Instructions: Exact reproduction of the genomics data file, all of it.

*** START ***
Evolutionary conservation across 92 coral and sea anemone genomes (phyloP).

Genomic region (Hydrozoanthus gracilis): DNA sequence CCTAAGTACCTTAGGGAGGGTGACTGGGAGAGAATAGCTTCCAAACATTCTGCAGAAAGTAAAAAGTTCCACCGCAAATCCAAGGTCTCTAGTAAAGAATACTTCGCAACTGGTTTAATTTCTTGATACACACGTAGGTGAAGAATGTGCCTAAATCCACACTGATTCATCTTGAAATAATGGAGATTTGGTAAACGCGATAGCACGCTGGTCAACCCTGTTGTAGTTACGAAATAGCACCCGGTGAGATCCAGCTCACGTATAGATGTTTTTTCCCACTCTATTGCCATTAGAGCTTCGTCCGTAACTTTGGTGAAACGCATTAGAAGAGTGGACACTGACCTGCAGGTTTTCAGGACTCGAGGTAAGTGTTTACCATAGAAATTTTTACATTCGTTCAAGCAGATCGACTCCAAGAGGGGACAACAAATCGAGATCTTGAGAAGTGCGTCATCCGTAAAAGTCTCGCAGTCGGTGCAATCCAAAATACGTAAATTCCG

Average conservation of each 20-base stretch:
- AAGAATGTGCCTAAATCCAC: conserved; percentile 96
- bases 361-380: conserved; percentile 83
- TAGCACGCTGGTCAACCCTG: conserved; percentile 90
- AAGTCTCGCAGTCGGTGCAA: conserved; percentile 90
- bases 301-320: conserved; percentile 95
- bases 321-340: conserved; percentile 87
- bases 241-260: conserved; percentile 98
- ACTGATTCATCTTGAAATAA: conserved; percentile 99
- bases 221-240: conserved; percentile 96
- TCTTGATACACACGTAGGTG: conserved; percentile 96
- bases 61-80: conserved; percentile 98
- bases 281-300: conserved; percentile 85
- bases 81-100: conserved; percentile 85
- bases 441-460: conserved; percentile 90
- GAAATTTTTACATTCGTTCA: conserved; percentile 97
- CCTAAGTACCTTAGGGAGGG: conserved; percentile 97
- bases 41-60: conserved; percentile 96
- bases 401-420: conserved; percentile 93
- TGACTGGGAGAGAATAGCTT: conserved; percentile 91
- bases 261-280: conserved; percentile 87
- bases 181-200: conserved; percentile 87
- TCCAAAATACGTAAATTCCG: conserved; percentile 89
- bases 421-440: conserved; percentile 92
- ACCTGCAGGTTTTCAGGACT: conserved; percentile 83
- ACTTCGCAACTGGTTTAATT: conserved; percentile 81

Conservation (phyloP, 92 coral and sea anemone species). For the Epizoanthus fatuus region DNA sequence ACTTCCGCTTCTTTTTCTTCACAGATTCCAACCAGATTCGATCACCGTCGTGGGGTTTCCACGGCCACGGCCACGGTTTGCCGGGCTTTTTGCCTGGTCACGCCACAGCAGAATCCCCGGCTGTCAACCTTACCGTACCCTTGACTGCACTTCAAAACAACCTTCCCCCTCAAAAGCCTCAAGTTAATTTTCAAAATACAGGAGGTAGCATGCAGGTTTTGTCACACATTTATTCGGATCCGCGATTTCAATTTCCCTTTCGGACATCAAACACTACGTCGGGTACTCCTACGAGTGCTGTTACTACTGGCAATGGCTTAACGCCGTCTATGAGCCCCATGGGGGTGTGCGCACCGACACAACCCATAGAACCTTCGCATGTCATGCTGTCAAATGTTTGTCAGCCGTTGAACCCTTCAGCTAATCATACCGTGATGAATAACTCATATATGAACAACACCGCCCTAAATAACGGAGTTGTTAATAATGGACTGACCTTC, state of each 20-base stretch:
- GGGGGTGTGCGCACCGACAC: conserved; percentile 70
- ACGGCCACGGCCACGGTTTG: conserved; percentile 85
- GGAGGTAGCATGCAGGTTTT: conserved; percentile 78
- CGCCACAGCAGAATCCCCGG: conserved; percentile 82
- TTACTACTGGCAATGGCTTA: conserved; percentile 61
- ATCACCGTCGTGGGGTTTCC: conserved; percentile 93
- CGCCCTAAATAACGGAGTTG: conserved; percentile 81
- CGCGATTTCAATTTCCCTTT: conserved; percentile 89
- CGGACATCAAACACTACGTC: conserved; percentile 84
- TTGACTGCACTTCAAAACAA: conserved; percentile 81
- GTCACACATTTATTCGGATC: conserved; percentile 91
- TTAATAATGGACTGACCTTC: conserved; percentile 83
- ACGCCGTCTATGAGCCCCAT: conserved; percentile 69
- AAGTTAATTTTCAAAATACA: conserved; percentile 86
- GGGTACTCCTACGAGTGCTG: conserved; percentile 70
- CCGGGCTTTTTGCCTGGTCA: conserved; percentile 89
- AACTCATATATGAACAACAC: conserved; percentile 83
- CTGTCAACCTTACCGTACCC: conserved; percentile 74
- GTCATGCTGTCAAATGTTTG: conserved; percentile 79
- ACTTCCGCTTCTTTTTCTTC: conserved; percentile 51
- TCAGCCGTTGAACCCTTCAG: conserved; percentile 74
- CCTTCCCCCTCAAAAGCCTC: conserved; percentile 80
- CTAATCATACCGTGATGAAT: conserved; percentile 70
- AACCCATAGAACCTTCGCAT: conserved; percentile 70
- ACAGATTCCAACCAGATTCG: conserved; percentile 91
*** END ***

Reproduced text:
Evolutionary conservation across 92 coral and sea anemone genomes (phyloP).

Genomic region (Hydrozoanthus gracilis): DNA sequence CCTAAGTACCTTAGGGAGGGTGACTGGGAGAGAATAGCTTCCAAACATTCTGCAGAAAGTAAAAAGTTCCACCGCAAATCCAAGGTCTCTAGTAAAGAATACTTCGCAACTGGTTTAATTTCTTGATACACACGTAGGTGAAGAATGTGCCTAAATCCACACTGATTCATCTTGAAATAATGGAGATTTGGTAAACGCGATAGCACGCTGGTCAACCCTGTTGTAGTTACGAAATAGCACCCGGTGAGATCCAGCTCACGTATAGATGTTTTTTCCCACTCTATTGCCATTAGAGCTTCGTCCGTAACTTTGGTGAAACGCATTAGAAGAGTGGACACTGACCTGCAGGTTTTCAGGACTCGAGGTAAGTGTTTACCATAGAAATTTTTACATTCGTTCAAGCAGATCGACTCCAAGAGGGGACAACAAATCGAGATCTTGAGAAGTGCGTCATCCGTAAAAGTCTCGCAGTCGGTGCAATCCAAAATACGTAAATTCCG

Average conservation of each 20-base stretch:
- AAGAATGTGCCTAAATCCAC: conserved; percentile 96
- bases 361-380: conserved; percentile 83
- TAGCACGCTGGTCAACCCTG: conserved; percentile 90
- AAGTCTCGCAGTCGGTGCAA: conserved; percentile 90
- bases 301-320: conserved; percentile 95
- bases 321-340: conserved; percentile 87
- bases 241-260: conserved; percentile 98
- ACTGATTCATCTTGAAATAA: conserved; percentile 99
- bases 221-240: conserved; percentile 96
- TCTTGATACACACGTAGGTG: conserved; percentile 96
- bases 61-80: conserved; percentile 98
- bases 281-300: conserved; percentile 85
- bases 81-100: conserved; percentile 85
- bases 441-460: conserved; percentile 90
- GAAATTTTTACATTCGTTCA: conserved; percentile 97
- CCTAAGTACCTTAGGGAGGG: conserved; percentile 97
- bases 41-60: conserved; percentile 96
- bases 401-420: conserved; percentile 93
- TGACTGGGAGAGAATAGCTT: conserved; percentile 91
- bases 261-280: conserved; percentile 87
- bases 181-200: conserved; percentile 87
- TCCAAAATACGTAAATTCCG: conserved; percentile 89
- bases 421-440: conserved; percentile 92
- ACCTGCAGGTTTTCAGGACT: conserved; percentile 83
- ACTTCGCAACTGGTTTAATT: conserved; percentile 81

Conservation (phyloP, 92 coral and sea anemone species). For the Epizoanthus fatuus region DNA sequence ACTTCCGCTTCTTTTTCTTCACAGATTCCAACCAGATTCGATCACCGTCGTGGGGTTTCCACGGCCACGGCCACGGTTTGCCGGGCTTTTTGCCTGGTCACGCCACAGCAGAATCCCCGGCTGTCAACCTTACCGTACCCTTGACTGCACTTCAAAACAACCTTCCCCCTCAAAAGCCTCAAGTTAATTTTCAAAATACAGGAGGTAGCATGCAGGTTTTGTCACACATTTATTCGGATCCGCGATTTCAATTTCCCTTTCGGACATCAAACACTACGTCGGGTACTCCTACGAGTGCTGTTACTACTGGCAATGGCTTAACGCCGTCTATGAGCCCCATGGGGGTGTGCGCACCGACACAACCCATAGAACCTTCGCATGTCATGCTGTCAAATGTTTGTCAGCCGTTGAACCCTTCAGCTAATCATACCGTGATGAATAACTCATATATGAACAACACCGCCCTAAATAACGGAGTTGTTAATAATGGACTGACCTTC, state of each 20-base stretch:
- GGGGGTGTGCGCACCGACAC: conserved; percentile 70
- ACGGCCACGGCCACGGTTTG: conserved; percentile 85
- GGAGGTAGCATGCAGGTTTT: conserved; percentile 78
- CGCCACAGCAGAATCCCCGG: conserved; percentile 82
- TTACTACTGGCAATGGCTTA: conserved; percentile 61
- ATCACCGTCGTGGGGTTTCC: conserved; percentile 93
- CGCCCTAAATAACGGAGTTG: conserved; percentile 81
- CGCGATTTCAATTTCCCTTT: conserved; percentile 89
- CGGACATCAAACACTACGTC: conserved; percentile 84
- TTGACTGCACTTCAAAACAA: conserved; percentile 81
- GTCACACATTTATTCGGATC: conserved; percentile 91
- TTAATAATGGACTGACCTTC: conserved; percentile 83
- ACGCCGTCTATGAGCCCCAT: conserved; percentile 69
- AAGTTAATTTTCAAAATACA: conserved; percentile 86
- GGGTACTCCTACGAGTGCTG: conserved; percentile 70
- CCGGGCTTTTTGCCTGGTCA: conserved; percentile 89
- AACTCATATATGAACAACAC: conserved; percentile 83
- CTGTCAACCTTACCGTACCC: conserved; percentile 74
- GTCATGCTGTCAAATGTTTG: conserved; percentile 79
- ACTTCCGCTTCTTTTTCTTC: conserved; percentile 51
- TCAGCCGTTGAACCCTTCAG: conserved; percentile 74
- CCTTCCCCCTCAAAAGCCTC: conserved; percentile 80
- CTAATCATACCGTGATGAAT: conserved; percentile 70
- AACCCATAGAACCTTCGCAT: conserved; percentile 70
- ACAGATTCCAACCAGATTCG: conserved; percentile 91